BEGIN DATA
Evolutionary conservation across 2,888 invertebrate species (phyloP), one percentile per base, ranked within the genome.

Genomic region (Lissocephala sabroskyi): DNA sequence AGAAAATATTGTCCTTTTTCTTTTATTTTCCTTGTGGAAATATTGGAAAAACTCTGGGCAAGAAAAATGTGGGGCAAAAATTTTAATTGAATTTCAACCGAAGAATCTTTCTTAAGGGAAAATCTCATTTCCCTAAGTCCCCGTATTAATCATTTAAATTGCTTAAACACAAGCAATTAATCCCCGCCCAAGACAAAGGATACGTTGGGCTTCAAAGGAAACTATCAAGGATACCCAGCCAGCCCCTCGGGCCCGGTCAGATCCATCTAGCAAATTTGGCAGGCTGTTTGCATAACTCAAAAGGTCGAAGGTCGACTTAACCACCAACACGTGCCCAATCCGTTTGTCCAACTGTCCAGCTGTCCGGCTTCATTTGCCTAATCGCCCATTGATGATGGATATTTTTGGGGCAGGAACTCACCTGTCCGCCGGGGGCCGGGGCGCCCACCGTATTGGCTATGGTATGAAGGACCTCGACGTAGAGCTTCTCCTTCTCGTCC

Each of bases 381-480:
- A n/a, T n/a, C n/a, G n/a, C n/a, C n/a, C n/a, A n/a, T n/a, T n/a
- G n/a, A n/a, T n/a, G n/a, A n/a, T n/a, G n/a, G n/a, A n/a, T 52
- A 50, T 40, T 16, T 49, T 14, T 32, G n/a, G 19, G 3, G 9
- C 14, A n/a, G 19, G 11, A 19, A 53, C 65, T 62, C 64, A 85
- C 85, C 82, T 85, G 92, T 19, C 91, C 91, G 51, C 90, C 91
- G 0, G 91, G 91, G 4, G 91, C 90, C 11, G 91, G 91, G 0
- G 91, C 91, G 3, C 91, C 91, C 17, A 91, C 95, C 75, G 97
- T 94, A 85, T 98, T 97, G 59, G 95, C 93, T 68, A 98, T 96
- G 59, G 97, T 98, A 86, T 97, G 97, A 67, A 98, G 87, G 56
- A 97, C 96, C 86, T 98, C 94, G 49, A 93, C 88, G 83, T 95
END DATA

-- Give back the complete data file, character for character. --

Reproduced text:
Evolutionary conservation across 2,888 invertebrate species (phyloP), one percentile per base, ranked within the genome.

Genomic region (Lissocephala sabroskyi): DNA sequence AGAAAATATTGTCCTTTTTCTTTTATTTTCCTTGTGGAAATATTGGAAAAACTCTGGGCAAGAAAAATGTGGGGCAAAAATTTTAATTGAATTTCAACCGAAGAATCTTTCTTAAGGGAAAATCTCATTTCCCTAAGTCCCCGTATTAATCATTTAAATTGCTTAAACACAAGCAATTAATCCCCGCCCAAGACAAAGGATACGTTGGGCTTCAAAGGAAACTATCAAGGATACCCAGCCAGCCCCTCGGGCCCGGTCAGATCCATCTAGCAAATTTGGCAGGCTGTTTGCATAACTCAAAAGGTCGAAGGTCGACTTAACCACCAACACGTGCCCAATCCGTTTGTCCAACTGTCCAGCTGTCCGGCTTCATTTGCCTAATCGCCCATTGATGATGGATATTTTTGGGGCAGGAACTCACCTGTCCGCCGGGGGCCGGGGCGCCCACCGTATTGGCTATGGTATGAAGGACCTCGACGTAGAGCTTCTCCTTCTCGTCC

Each of bases 381-480:
- A n/a, T n/a, C n/a, G n/a, C n/a, C n/a, C n/a, A n/a, T n/a, T n/a
- G n/a, A n/a, T n/a, G n/a, A n/a, T n/a, G n/a, G n/a, A n/a, T 52
- A 50, T 40, T 16, T 49, T 14, T 32, G n/a, G 19, G 3, G 9
- C 14, A n/a, G 19, G 11, A 19, A 53, C 65, T 62, C 64, A 85
- C 85, C 82, T 85, G 92, T 19, C 91, C 91, G 51, C 90, C 91
- G 0, G 91, G 91, G 4, G 91, C 90, C 11, G 91, G 91, G 0
- G 91, C 91, G 3, C 91, C 91, C 17, A 91, C 95, C 75, G 97
- T 94, A 85, T 98, T 97, G 59, G 95, C 93, T 68, A 98, T 96
- G 59, G 97, T 98, A 86, T 97, G 97, A 67, A 98, G 87, G 56
- A 97, C 96, C 86, T 98, C 94, G 49, A 93, C 88, G 83, T 95